It is sometimes difficult to sing the praises of this premier example of a new art form, not just because enthusiastic viewers and cultural studies graduate students have gotten there first—“Heroism, Institutions, and the Police Procedural” or “Stringer Bell’s Lament: Violence and Legitimacy in Contemporary Capitalism” (chapters in The Wire: Urban Decay and American Television)—but also because David Simon himself, not trusting an audience, and not waiting for posterity, in his own often stirring remarks about the show in print interviews, in public appearances, and in audio commentary on the DVD version, has not just explicated the text to near muteness but jacked the critical rhetoric up very high. He is the show’s most garrulous promoter. In comment after comment, even the word “novel” is not always enough and Simon and his colleagues have compared his five-season series to a Greek tragedy (Aeschylus, Sophocles, Euripedes are all named), Homer’s Iliad, a Shakespearean drama, a serialized narrative by Dickens, an historical document that will be read in fifty years, a book by Tolstoy, and Melville’s Moby-Dick. This leaves only journalist Joe Klein to raise the ante further: “The Wire never won an Emmy?” Klein is shown exclaiming in the DVD features on the final episode. “The Wire should win the Nobel Prize for literature!”
“It could have—if we’d done everything wrong—been a cop show,” Simon has said. And in its admirable and unblinking look at a cursed people—America’s largely black and brown urban underclass—it is arguably biblical, Dantesque, and (Masterpiece Theatre be damned) more downstairs than upstairs. Despite Simon’s assertions, however, the series has some origins in legal and police shows such as L.A. Law and Hill Street Blues—not to mention Burns and Simon’s own Emmy-winning The Corner (2000), a rather shapeless precursor (a faux documentary about poverty and drugs in the mostly black neighborhood of West Baltimore, filmed with a handheld camera and a blues soundtrack), as well as Homicide, based on Simon’s own book about the Baltimore Police Department, which ran from 1993 to 1999. The Wire is the polished mature version of efforts begun before; it is not entirely sui generis but it is beautifully evolved. Nor is the force of the conventional medium entirely absent. Although there are no breaks for commercials, one feels the pressure and shape of an hour imposing itself on each episode, even if the plot of each remains unresolved and the pacing broodingly languorous despite sharp-edged cutting.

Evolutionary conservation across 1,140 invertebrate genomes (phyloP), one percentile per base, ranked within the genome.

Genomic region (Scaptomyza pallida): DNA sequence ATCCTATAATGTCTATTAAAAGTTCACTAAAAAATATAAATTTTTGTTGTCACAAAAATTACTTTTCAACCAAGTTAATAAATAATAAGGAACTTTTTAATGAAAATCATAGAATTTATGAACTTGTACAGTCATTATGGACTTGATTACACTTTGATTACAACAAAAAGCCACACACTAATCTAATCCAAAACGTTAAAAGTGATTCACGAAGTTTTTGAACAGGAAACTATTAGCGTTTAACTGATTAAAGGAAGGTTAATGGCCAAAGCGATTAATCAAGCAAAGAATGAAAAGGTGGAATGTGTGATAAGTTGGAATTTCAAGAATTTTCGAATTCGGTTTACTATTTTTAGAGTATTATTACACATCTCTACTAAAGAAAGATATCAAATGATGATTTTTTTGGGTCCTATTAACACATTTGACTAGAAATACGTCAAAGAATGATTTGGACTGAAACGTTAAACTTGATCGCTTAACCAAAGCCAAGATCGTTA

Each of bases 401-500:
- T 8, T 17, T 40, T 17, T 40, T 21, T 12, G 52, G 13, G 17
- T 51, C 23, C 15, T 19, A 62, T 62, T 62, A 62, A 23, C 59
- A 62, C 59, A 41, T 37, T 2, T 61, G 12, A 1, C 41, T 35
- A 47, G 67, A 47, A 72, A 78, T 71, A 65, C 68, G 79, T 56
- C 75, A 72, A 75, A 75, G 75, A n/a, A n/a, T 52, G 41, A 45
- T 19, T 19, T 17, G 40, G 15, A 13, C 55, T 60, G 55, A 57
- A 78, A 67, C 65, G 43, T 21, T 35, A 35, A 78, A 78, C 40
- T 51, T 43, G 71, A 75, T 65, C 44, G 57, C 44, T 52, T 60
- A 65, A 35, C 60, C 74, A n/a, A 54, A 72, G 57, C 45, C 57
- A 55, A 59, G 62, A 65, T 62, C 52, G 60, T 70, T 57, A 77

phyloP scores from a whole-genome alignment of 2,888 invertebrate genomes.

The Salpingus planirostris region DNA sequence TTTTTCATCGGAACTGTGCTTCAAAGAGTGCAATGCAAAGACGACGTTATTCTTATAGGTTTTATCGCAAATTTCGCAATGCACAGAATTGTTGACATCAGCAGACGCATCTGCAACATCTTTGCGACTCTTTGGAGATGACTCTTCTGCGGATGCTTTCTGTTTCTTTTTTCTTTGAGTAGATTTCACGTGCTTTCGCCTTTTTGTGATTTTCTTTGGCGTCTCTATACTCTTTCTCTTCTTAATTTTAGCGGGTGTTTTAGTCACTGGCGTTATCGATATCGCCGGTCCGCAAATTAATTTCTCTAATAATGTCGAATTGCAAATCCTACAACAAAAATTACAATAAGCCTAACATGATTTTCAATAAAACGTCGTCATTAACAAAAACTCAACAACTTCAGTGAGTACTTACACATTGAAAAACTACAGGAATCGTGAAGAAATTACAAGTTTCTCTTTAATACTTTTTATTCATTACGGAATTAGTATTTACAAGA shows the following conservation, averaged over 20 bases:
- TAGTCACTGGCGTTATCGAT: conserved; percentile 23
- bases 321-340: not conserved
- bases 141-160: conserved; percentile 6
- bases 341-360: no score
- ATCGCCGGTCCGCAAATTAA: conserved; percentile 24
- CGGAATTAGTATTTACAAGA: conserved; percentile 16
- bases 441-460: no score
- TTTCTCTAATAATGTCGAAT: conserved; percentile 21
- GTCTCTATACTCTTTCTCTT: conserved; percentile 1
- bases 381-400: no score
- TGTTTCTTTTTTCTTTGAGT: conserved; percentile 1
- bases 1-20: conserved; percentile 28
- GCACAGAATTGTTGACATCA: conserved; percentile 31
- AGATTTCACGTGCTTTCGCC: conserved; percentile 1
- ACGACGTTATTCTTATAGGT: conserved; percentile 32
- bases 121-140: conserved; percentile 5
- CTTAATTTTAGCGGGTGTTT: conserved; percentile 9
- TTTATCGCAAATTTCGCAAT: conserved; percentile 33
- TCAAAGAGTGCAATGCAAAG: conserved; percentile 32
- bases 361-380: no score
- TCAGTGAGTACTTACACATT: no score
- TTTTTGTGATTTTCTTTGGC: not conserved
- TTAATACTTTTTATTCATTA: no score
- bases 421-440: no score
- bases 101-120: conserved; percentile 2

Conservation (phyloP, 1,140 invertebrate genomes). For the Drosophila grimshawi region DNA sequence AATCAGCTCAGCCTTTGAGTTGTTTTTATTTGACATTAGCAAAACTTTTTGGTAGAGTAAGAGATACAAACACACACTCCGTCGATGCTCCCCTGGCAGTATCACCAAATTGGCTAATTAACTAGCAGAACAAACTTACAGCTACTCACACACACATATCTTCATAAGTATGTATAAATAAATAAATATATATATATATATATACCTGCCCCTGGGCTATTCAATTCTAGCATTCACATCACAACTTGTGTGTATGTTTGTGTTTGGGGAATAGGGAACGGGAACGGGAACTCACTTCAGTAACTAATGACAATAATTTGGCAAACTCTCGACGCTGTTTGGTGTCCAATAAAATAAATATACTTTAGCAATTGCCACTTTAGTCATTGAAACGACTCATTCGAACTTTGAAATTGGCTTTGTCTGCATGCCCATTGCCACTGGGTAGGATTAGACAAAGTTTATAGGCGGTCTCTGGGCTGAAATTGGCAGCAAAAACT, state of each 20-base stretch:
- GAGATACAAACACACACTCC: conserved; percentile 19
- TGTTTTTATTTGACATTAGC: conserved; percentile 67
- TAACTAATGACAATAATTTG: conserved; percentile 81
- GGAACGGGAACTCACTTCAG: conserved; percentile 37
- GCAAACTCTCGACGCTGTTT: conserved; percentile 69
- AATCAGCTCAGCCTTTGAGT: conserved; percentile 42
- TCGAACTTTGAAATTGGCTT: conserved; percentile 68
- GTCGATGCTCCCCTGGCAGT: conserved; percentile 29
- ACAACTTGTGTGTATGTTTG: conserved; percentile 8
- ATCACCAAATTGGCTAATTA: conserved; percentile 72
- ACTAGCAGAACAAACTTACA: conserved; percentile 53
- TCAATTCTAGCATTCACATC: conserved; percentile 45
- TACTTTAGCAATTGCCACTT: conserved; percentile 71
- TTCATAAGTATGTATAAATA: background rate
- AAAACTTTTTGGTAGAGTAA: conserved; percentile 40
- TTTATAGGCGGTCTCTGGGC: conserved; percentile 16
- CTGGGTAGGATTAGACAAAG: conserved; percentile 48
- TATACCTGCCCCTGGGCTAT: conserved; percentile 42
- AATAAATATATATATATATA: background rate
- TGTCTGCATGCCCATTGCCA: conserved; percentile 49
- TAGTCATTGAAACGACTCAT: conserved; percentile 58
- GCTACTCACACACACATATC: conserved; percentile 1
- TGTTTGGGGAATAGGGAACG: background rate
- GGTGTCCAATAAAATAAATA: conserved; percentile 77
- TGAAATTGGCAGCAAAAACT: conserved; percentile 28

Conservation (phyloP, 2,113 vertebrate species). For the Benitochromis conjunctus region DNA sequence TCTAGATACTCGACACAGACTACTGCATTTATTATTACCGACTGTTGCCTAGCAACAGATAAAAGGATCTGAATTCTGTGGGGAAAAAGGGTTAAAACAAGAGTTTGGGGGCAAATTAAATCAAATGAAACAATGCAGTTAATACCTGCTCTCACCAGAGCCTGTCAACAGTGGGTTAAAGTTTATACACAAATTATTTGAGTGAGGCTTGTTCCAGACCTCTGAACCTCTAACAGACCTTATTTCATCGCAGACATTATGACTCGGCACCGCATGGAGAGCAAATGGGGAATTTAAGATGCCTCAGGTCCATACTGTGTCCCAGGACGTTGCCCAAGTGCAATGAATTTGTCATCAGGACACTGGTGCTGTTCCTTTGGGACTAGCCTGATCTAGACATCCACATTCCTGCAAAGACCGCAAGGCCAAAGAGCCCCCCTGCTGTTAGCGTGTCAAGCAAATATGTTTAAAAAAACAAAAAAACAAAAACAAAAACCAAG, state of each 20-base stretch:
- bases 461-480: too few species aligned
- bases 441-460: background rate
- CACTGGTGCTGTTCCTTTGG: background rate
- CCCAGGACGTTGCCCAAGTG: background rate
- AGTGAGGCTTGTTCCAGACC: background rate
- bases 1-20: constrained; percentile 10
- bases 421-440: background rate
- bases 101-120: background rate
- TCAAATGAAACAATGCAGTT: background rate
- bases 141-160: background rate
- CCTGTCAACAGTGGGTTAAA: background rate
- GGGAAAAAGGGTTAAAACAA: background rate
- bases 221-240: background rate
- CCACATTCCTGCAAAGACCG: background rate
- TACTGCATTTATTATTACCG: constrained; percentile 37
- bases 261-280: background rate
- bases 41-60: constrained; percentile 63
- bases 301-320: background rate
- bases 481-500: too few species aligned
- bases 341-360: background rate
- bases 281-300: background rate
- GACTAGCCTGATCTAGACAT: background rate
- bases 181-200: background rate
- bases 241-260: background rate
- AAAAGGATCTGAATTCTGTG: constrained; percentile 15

The Sopranos helped prepare the way for this format as well, though the nature and mood of The Sopranos is essentially comedic, a family drama laced with amusing and operatic artifice, as is the current AMC series Mad Men. Recognizable authenticity, new and trenchant social commentary, and tragic class warfare have not really been high on the agenda of any other cable series, and it is a source of some bitterness for The Wire’s creators that it never had the wide audience that these other series have had.
Simon uses an analogy of white flight to explain it: white people will tolerate up to 8 percent of the neighborhood being black before they begin to leave, turning the neighborhood into a black one. The Wire’s cast is over 60 percent black and the white viewer flight was almost immediate. A teenaged actor who plays one of the middle-schoolers of the show’s fourth season and who was not privy at the time to Simon’s analysis remarks of the show’s lost viewers, “The messed-up thing is they can’t handle the truth.”
The Wire, of course, is a deliberately far cry from Adam-12 and Dragnet, the cop shows of Simon’s childhood. Its newness as a narrative art form is underscored most convincingly by its power on DVD, where it can be watched all at once, over sixty hours: this particular manner of viewing makes the literary accolades and the comparisons to a novel more justified and true. On the other hand, so engrossing, heart-tugging, and uncertain are the various story arcs that watching in this manner one becomes filled with a kind of mesmerized dread. In this new motion picture format the standard, consoling boundaries and storytelling rhythms are dispensed with—mostly. One is allowed a wider, deeper portrait, a panorama, of entrepreneurial crime, government corruption, a harassed underclass, and faulty institutions of every sort—sprawling portraiture that aims at inclusivity.